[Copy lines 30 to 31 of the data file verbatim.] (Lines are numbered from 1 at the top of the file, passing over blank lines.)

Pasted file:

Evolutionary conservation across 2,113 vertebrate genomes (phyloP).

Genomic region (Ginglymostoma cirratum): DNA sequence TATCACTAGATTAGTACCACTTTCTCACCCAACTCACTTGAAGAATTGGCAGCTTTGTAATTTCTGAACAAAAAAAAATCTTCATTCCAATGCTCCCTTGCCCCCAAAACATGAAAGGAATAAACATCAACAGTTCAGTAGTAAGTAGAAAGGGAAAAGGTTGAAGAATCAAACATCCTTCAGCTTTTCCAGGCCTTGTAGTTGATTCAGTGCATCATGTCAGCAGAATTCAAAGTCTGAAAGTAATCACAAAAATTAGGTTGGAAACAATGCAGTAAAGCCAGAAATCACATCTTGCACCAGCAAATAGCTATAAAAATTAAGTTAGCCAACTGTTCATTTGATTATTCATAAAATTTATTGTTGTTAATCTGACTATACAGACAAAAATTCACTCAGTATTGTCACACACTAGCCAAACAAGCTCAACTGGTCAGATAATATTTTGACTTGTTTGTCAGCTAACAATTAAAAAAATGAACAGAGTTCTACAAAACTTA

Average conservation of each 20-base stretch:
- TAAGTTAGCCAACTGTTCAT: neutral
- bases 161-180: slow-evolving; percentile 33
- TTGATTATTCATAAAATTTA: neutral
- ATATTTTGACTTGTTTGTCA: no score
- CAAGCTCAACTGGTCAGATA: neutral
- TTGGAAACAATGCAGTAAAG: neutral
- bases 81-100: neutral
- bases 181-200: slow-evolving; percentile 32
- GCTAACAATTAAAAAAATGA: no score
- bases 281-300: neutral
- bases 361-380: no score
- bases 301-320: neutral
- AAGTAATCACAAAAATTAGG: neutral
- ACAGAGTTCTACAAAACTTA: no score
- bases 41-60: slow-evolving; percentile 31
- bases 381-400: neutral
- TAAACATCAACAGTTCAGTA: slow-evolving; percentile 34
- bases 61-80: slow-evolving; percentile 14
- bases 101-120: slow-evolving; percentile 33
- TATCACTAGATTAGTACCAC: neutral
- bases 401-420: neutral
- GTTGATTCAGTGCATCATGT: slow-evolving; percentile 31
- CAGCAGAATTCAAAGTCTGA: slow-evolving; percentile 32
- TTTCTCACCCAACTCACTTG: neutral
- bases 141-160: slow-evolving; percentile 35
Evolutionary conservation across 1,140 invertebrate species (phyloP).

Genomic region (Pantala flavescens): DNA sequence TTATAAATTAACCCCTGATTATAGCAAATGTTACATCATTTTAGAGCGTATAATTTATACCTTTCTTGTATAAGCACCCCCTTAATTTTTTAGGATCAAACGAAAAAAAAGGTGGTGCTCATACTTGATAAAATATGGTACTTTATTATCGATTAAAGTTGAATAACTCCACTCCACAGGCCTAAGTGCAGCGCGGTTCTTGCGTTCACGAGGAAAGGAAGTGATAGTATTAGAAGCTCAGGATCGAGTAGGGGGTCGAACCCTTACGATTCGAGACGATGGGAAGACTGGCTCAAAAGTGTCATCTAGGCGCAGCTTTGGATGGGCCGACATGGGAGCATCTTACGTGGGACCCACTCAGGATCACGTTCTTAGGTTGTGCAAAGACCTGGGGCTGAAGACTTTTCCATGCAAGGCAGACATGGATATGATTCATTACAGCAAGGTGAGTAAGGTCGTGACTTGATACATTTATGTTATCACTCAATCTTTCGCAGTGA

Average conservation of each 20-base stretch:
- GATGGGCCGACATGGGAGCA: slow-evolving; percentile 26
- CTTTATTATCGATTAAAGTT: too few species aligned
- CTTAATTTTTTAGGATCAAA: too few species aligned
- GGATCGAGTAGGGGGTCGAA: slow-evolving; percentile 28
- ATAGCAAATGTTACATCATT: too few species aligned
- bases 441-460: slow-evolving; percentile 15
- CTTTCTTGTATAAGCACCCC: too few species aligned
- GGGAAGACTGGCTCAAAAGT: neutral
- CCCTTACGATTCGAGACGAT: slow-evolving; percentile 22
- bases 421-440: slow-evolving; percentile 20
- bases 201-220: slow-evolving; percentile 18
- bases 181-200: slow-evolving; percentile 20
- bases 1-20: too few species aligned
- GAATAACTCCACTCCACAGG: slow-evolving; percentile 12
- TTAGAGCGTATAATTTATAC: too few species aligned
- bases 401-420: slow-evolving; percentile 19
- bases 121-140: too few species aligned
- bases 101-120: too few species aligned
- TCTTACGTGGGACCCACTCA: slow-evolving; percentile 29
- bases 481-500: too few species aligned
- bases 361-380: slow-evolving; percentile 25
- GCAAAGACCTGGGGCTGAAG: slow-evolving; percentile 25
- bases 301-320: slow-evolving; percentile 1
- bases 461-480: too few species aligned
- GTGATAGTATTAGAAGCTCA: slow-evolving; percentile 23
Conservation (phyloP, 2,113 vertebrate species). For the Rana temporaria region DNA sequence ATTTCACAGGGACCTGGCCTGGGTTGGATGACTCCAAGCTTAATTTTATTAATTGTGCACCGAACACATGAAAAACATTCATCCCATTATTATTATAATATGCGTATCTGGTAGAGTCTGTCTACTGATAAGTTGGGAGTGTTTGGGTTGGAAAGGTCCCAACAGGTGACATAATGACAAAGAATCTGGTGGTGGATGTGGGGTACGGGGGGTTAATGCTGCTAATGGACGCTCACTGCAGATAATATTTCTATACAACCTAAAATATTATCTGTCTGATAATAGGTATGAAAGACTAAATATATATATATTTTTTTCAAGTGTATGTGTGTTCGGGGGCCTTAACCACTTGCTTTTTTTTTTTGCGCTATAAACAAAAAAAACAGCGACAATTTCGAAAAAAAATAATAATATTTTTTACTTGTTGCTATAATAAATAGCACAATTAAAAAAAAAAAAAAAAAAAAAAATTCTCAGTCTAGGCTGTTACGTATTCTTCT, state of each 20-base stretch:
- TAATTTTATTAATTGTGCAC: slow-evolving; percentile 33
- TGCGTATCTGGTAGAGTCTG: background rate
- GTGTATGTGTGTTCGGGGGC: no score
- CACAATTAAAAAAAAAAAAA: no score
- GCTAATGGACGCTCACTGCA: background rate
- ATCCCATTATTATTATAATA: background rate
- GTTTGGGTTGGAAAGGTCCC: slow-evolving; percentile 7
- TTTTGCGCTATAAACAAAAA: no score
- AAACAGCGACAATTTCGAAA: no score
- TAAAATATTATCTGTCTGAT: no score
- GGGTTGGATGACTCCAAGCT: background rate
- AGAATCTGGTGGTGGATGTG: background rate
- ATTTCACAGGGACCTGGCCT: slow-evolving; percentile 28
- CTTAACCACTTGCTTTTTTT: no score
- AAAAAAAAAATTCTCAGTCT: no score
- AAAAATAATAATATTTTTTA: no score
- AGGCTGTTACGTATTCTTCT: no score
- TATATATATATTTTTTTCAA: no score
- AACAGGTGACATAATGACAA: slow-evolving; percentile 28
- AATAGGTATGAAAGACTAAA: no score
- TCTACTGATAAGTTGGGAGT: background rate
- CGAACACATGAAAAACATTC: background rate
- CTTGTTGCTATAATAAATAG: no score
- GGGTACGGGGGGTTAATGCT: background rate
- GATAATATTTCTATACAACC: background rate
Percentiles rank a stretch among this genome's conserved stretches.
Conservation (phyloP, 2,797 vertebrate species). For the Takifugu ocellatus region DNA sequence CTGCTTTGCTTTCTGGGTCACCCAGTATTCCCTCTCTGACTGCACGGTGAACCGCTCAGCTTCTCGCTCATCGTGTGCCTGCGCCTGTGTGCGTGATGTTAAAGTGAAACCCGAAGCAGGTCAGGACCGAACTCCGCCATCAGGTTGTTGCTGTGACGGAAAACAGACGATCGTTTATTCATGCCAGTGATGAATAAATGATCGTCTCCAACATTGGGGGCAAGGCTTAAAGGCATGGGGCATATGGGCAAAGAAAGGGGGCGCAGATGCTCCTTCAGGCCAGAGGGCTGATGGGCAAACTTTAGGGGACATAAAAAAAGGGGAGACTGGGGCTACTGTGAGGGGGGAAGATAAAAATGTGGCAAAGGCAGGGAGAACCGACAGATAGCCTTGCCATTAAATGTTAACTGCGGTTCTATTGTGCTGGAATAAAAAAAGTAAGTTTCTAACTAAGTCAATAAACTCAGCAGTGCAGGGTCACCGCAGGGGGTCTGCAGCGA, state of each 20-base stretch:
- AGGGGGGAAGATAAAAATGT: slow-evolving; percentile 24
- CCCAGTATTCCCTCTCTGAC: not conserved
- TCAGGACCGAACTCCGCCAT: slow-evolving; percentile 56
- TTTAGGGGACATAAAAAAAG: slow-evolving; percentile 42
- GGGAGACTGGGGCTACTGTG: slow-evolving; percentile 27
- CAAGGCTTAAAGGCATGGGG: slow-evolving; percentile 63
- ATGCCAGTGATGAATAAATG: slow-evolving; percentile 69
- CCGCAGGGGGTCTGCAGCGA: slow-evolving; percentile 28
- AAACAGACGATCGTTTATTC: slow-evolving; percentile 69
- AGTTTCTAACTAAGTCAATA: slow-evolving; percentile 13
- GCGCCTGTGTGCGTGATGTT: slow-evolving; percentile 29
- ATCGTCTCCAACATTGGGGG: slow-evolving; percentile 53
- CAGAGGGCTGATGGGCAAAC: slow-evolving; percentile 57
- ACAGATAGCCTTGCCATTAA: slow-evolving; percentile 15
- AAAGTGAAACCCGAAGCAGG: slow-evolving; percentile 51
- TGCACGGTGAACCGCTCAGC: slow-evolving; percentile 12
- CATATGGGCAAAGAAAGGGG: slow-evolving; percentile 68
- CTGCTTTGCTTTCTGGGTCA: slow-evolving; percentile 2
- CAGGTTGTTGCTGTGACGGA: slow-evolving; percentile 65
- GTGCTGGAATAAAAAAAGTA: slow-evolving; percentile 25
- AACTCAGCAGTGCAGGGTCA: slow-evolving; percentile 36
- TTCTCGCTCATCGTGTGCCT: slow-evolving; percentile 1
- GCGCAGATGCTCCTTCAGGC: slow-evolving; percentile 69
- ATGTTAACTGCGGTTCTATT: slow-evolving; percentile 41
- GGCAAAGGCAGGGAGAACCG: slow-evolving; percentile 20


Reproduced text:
Genomic region (Pantala flavescens): DNA sequence TTATAAATTAACCCCTGATTATAGCAAATGTTACATCATTTTAGAGCGTATAATTTATACCTTTCTTGTATAAGCACCCCCTTAATTTTTTAGGATCAAACGAAAAAAAAGGTGGTGCTCATACTTGATAAAATATGGTACTTTATTATCGATTAAAGTTGAATAACTCCACTCCACAGGCCTAAGTGCAGCGCGGTTCTTGCGTTCACGAGGAAAGGAAGTGATAGTATTAGAAGCTCAGGATCGAGTAGGGGGTCGAACCCTTACGATTCGAGACGATGGGAAGACTGGCTCAAAAGTGTCATCTAGGCGCAGCTTTGGATGGGCCGACATGGGAGCATCTTACGTGGGACCCACTCAGGATCACGTTCTTAGGTTGTGCAAAGACCTGGGGCTGAAGACTTTTCCATGCAAGGCAGACATGGATATGATTCATTACAGCAAGGTGAGTAAGGTCGTGACTTGATACATTTATGTTATCACTCAATCTTTCGCAGTGA

Average conservation of each 20-base stretch: